Gongol.com Archives: October 2023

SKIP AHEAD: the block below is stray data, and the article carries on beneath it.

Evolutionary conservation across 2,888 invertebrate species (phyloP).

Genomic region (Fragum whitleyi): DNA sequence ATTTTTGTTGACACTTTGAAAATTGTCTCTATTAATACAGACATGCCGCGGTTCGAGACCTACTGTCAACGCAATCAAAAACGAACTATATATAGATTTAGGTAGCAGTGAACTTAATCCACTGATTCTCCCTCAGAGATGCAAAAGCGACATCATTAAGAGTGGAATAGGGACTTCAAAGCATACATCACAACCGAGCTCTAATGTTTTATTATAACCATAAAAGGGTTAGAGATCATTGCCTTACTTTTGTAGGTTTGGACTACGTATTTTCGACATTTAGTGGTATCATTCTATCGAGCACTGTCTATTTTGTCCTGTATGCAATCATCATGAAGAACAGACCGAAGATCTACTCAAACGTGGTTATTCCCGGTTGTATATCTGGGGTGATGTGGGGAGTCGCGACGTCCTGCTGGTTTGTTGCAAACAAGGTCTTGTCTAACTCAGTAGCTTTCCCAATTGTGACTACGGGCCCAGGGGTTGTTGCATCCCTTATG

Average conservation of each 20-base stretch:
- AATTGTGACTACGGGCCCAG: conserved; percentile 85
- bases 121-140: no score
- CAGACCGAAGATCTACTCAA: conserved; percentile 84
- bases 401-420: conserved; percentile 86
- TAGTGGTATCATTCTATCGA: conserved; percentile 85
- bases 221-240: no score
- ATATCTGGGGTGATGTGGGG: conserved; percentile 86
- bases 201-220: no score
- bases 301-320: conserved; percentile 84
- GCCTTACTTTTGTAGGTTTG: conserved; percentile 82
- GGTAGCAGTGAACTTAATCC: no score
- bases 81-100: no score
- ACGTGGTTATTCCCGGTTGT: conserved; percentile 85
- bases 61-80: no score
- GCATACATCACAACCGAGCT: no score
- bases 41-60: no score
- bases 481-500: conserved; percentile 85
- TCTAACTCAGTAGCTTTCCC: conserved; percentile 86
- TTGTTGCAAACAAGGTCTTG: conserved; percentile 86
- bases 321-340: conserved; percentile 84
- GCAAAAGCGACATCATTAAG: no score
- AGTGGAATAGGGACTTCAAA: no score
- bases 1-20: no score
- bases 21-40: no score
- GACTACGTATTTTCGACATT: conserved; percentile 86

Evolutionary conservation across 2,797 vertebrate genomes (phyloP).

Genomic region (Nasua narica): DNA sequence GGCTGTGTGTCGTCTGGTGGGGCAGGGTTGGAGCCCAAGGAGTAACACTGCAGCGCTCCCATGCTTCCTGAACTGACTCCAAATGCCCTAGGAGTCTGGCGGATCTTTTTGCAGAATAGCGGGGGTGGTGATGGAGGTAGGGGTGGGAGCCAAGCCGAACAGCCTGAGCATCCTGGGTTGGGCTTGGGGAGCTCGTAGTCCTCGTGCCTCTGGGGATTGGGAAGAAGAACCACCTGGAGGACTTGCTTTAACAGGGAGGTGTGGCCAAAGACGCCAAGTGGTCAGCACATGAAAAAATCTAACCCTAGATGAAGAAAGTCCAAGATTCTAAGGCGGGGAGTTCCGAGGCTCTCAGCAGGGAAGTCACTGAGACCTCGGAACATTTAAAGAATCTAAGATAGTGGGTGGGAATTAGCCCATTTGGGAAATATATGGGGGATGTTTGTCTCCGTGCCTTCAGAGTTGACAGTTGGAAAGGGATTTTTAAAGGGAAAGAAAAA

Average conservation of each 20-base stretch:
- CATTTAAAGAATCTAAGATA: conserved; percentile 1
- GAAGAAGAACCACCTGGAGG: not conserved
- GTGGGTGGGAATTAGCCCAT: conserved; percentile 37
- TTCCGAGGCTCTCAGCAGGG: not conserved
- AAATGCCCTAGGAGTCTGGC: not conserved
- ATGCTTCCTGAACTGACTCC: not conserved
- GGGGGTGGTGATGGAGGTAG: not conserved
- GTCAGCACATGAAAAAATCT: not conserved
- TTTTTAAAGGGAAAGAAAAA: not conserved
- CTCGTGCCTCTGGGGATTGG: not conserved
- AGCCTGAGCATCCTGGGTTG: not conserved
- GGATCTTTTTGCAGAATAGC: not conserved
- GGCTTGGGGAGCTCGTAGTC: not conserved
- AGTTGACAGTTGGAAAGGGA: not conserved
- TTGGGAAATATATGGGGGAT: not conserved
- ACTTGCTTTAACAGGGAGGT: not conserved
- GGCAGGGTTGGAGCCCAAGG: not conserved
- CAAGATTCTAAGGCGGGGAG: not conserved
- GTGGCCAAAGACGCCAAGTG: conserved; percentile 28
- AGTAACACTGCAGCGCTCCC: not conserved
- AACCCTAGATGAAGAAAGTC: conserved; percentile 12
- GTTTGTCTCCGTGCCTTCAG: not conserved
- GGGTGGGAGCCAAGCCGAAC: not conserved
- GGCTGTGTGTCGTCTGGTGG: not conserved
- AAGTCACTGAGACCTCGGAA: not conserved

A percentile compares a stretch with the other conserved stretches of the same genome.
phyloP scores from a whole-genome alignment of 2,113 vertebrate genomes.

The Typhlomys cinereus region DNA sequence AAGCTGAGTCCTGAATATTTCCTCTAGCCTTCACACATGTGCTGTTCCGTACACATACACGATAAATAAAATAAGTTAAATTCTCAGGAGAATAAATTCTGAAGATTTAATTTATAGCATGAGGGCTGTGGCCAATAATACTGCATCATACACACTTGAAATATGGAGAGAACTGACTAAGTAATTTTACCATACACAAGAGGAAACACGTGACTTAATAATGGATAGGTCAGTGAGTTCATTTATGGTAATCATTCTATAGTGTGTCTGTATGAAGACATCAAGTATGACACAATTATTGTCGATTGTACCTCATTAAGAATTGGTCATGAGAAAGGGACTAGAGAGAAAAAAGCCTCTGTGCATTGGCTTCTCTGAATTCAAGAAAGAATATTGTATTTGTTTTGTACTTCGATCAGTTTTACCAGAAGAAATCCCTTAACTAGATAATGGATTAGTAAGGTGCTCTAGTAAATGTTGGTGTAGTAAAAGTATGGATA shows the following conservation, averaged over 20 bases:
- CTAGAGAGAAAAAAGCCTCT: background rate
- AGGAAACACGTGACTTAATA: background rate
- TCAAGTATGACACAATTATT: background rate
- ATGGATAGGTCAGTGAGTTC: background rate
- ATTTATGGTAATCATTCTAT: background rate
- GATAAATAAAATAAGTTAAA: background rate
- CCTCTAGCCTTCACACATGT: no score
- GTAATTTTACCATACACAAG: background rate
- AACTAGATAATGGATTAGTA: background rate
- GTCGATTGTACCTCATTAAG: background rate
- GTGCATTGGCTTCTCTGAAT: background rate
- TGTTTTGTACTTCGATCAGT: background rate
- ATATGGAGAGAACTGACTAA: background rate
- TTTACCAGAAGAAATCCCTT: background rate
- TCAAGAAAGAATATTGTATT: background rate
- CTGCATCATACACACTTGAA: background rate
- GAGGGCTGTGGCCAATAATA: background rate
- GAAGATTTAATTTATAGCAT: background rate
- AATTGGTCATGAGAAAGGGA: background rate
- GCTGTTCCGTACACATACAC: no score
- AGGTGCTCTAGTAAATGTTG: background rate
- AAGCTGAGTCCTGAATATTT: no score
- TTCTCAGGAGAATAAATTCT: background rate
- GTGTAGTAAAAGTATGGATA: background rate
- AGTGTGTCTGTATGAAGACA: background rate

Jeffery Tyler Syck, who teaches on politics, offers this relatable observation: "At some point in life we all realize that the whole world is run by people who do not really know what they are doing and are just figuring it out as they go." It's a familiar lament, and one that ought to remind sensible people that while patience with those "figuring it out" can be hard to summon, it is a real grace. ■ Nor does the observation have to be strictly true to be materially true. There comes a time for many conscientious individuals -- even if they're not subject to imposter syndrome -- when they realize the outer perimeter of their competence. And there is no small number for whom that outer boundary is also the outer boundary of what is known by anyone at all. Every field has its authorities, and every field has its unresolved questions. ■ This realization ought to bring with it a sense of modesty: If there is only so much that anyone knows yet about a topic, it's perfectly honorable to admit that we're often just "figuring it out" as we go. Even the experts. ■ But it should also underscore why institutions matter so much. Institutions -- colleges, clubs, journals, firms, conventions, and many others -- ought not to exist merely for their own self-perpetuation. They are needed to give structure and predictability to the transmission of vital knowledge, practices, and values. ■ The illusion of the Internet "hive mind" and sophisticated artificial intelligence tools is that everything that needs to be known can be reliably searched-for. This is emphatically not the case. Perhaps the most important reason is that knowledge isn't flat: Different answers may apply at different stages of a process, or when viewed from different levels. ■ An explanation that is correct and appropriate for an experienced professional might be entirely wrong for a second-grader, and vice-versa. But a constructive approach may very well need to start with a simple but "wrong" answer to lay the foundation for a human being to learn a more complex "right" answer later. Likewise, a meaningful answer to "What time is it?" could range from "11:15" to "Here's to build a cesium clock". ■ A parent can't rightfully get mad at their own child for using a knife dangerously if the parent never taught the child how to use it safely. Institutions like Scouting exist in large part to give structure to the process of transmitting this kind of knowledge to the young. On the other hand, a child can't rightfully get mad at their parents for exposing them to drinking water that passed through lead pipes if the parent didn't know that a health hazard existed. Institutions like regulatory agencies and professional trade organizations exist to give structure to aggregating and disseminating knowledge about difficult problems and their best solutions. ■ Institutions are needed because human nature, which hasn't changed very much across history, contains aspects that need to be guided and corralled so that people can become smarter and better than their ancestors. We need them to help transmit both information and behaviors. It is only upon good institutions that we can both figure out how to teach our novices and deliberately build new knowledge all the time. Even as a species, we really are just "figuring it out", but we stand a much better chance of getting more of our answers right if we build institutional knowledge (and vitality) along the way.